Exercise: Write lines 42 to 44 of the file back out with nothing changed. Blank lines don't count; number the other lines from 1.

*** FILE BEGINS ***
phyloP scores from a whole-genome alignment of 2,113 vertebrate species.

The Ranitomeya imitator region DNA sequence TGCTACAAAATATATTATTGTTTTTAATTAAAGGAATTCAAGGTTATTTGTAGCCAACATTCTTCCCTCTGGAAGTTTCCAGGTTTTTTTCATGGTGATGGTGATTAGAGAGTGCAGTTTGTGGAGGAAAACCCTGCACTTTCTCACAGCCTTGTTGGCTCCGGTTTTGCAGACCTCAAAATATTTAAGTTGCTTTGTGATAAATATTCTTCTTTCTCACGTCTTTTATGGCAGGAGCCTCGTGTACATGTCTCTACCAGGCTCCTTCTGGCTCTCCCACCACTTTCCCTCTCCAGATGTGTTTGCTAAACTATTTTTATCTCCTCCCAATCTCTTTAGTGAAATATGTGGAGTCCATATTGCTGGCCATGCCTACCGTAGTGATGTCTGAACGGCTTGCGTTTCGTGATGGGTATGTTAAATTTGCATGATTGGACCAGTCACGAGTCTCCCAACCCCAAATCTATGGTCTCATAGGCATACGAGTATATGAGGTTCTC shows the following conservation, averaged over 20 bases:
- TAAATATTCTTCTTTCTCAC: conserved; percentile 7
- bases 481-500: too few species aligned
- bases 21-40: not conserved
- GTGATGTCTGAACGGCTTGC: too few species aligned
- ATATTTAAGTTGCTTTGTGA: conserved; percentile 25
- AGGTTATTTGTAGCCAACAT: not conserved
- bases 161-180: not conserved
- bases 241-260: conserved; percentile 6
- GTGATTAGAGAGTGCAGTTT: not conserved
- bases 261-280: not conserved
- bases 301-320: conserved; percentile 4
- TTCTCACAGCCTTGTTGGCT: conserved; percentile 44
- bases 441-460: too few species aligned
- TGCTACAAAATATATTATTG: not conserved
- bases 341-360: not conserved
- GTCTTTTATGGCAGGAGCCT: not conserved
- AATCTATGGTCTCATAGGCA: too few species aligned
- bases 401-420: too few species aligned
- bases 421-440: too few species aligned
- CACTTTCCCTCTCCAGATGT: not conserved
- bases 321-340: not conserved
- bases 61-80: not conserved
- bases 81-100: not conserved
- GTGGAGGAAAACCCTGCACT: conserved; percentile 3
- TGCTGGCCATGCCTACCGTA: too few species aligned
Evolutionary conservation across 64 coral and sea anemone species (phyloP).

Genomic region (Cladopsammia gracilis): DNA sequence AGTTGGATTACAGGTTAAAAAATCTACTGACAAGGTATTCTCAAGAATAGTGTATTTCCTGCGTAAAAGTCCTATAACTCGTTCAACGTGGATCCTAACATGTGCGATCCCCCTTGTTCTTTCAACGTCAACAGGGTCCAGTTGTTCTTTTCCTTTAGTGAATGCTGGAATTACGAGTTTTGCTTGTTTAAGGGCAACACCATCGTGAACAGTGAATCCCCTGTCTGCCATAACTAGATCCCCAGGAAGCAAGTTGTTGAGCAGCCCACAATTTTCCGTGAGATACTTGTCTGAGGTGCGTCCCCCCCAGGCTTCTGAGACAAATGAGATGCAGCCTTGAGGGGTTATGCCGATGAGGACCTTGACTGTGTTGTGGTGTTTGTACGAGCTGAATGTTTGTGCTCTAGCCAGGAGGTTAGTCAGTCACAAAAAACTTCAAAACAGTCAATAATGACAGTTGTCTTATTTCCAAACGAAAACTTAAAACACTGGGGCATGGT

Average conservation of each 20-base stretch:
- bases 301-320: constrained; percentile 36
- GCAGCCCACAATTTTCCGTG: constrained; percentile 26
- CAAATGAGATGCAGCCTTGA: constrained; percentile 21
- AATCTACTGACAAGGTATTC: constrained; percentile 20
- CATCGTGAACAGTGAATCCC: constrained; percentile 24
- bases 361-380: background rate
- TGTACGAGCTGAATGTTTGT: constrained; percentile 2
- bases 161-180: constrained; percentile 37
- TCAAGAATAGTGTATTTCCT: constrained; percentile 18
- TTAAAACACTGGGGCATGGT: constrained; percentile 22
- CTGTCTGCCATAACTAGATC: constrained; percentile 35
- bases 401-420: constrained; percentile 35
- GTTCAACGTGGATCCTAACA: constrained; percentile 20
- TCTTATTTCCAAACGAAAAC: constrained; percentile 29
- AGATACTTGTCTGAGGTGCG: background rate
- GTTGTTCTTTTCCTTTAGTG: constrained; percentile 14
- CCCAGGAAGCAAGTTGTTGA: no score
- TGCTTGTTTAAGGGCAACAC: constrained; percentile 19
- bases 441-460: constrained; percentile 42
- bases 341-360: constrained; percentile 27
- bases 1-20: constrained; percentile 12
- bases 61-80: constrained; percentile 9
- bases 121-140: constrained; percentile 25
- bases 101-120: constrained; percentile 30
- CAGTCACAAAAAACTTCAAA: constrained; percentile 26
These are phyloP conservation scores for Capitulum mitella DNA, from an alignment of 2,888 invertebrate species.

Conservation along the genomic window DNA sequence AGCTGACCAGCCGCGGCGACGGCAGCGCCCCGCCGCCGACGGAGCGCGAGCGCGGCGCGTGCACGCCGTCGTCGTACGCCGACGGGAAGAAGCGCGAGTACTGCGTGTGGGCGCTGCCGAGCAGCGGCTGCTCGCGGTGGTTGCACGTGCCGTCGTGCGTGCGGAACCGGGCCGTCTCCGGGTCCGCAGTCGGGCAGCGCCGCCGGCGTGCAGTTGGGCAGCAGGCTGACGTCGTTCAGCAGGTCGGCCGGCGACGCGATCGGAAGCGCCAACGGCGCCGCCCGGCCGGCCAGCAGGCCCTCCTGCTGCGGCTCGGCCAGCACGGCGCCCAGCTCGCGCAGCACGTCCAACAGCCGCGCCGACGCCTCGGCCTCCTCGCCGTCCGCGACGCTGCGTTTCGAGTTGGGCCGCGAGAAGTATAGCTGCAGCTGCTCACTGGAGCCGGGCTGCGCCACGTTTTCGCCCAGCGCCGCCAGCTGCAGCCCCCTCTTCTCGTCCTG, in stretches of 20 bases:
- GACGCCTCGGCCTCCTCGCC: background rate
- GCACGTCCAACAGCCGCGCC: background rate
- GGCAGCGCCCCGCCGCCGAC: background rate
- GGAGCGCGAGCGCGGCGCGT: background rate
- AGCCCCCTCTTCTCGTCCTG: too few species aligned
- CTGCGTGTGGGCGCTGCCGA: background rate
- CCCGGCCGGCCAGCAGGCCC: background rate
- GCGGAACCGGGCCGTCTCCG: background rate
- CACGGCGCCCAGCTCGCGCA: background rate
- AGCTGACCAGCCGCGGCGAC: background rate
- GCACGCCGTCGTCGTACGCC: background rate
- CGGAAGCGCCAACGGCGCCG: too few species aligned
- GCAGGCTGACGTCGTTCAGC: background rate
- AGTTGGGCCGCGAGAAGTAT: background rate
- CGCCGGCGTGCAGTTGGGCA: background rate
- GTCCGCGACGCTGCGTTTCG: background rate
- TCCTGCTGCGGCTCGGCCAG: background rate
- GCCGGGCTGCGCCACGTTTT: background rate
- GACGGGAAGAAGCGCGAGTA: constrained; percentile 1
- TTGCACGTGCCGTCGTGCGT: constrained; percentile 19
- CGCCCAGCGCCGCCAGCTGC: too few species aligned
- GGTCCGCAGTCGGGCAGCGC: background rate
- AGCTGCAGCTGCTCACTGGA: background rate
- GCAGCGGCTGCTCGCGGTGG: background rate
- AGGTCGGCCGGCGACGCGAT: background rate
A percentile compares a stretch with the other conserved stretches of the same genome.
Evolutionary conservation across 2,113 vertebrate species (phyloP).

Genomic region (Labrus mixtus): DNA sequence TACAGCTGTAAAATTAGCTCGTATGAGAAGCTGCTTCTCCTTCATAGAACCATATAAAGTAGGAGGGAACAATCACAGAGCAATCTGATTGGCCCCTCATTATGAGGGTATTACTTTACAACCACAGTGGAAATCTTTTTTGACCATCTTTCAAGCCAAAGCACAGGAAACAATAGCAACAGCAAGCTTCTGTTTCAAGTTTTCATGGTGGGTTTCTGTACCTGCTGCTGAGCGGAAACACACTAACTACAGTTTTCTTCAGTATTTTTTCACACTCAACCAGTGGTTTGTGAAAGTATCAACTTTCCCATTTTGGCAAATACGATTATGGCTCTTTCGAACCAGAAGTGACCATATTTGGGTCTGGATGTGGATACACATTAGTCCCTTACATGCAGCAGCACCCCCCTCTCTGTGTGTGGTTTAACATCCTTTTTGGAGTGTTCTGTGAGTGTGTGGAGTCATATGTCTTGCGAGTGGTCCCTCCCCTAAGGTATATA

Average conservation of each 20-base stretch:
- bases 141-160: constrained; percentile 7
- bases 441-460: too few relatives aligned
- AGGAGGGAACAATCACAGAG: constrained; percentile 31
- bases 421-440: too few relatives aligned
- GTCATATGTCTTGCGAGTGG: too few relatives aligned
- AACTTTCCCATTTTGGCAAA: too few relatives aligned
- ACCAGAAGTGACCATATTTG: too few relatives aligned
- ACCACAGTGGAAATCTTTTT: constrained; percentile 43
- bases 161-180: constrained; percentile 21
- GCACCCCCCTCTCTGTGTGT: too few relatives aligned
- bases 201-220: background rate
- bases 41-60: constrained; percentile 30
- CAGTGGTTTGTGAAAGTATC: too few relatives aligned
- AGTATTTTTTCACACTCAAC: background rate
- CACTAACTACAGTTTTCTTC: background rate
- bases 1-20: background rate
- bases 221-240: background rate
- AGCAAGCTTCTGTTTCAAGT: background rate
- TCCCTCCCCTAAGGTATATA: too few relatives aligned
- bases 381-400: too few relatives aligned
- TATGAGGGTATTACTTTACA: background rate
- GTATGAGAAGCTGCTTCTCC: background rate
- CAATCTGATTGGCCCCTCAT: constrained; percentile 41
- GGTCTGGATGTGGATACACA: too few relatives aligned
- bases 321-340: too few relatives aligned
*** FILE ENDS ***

- bases 401-420: constrained; percentile 35
- GTTCAACGTGGATCCTAACA: constrained; percentile 20
- TCTTATTTCCAAACGAAAAC: constrained; percentile 29